For this blog post, we also created a paper prototype, which shows the main structure and the handling of the different screens. In order to grasp the idea behind our paper prototype, some prior information: we used a colour coded scheme, which means that each chosen colour stands for a particular kind of element. Therefore we will provide a small agenda:

  • neon orange – button
  • neon green – text element
  • neon pink – picture or graphical element
  • yellow – interactive element
  • light pink – tag

When starting the application, the first thing the user sees is this screen (pic.1) Where the user has the chance to choose between three buttons login, sign up or sneak peak. Here we are pretending of being a new user and sign up.


pic. 1: Signing Up

Here you can see a picture showing a simple start page giving the user choices, either to sign up (pic.1), login or to take a sneak peak, the latter is for letting the user to take a small tour just to get a feel for the application. The sneak peak won’t be present in the prototype, but we would like to give the user the possibilty to look around, before signing up. Otherwise there is the risk of users not engaging with the application, when they are unclear of what it is like. If the user wants to register he is presented with three follow-up screens that besides from letting the user register   via entering email and password (pic. 2), also lets the user choose tags and which group he likes to join (pic. 3). The groups (pic.4) are then matched to those named tags and become also automatically part of the user profile.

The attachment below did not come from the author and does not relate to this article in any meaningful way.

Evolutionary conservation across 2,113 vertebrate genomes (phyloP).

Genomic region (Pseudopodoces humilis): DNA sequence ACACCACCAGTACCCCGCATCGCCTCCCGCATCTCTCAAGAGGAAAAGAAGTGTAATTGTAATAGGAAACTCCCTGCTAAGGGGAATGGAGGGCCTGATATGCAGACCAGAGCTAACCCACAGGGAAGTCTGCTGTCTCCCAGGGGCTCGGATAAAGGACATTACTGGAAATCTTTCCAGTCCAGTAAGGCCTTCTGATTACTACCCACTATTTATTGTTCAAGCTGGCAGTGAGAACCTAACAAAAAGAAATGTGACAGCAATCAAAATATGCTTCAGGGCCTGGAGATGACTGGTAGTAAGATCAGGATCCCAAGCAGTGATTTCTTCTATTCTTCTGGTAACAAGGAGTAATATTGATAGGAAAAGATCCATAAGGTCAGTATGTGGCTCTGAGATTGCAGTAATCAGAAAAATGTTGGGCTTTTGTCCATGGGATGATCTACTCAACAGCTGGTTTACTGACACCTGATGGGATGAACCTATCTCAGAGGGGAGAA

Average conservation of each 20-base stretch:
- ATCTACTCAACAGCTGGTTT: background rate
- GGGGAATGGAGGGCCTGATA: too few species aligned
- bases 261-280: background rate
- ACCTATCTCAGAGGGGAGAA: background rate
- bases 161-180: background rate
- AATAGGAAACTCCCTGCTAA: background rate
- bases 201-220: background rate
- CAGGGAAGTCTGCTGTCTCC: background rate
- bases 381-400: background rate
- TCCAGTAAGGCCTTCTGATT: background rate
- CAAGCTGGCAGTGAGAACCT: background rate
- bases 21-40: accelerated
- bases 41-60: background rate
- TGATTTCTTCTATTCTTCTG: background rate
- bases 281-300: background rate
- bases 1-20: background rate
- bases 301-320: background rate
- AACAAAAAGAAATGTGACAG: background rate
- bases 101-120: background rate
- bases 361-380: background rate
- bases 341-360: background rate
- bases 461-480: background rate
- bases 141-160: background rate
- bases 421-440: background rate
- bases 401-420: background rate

pic.2: Submit SignUp


pic. 3: Entering Tags


pic.4: Join a Group

Picture 5  is showing the profile page, which might be held in a role-playing style. The profile page might be possible to edit, but will be limited at first and will later grow to a full profile with many extras and features. Users might gain more freedom to customize the profile page, through active particpation in the moment feed, in discussions (chats) and views. Therefore we also introduce an award system (combination of view count and personal rates in form of a crown or something similar), where users can rate each others shared moments.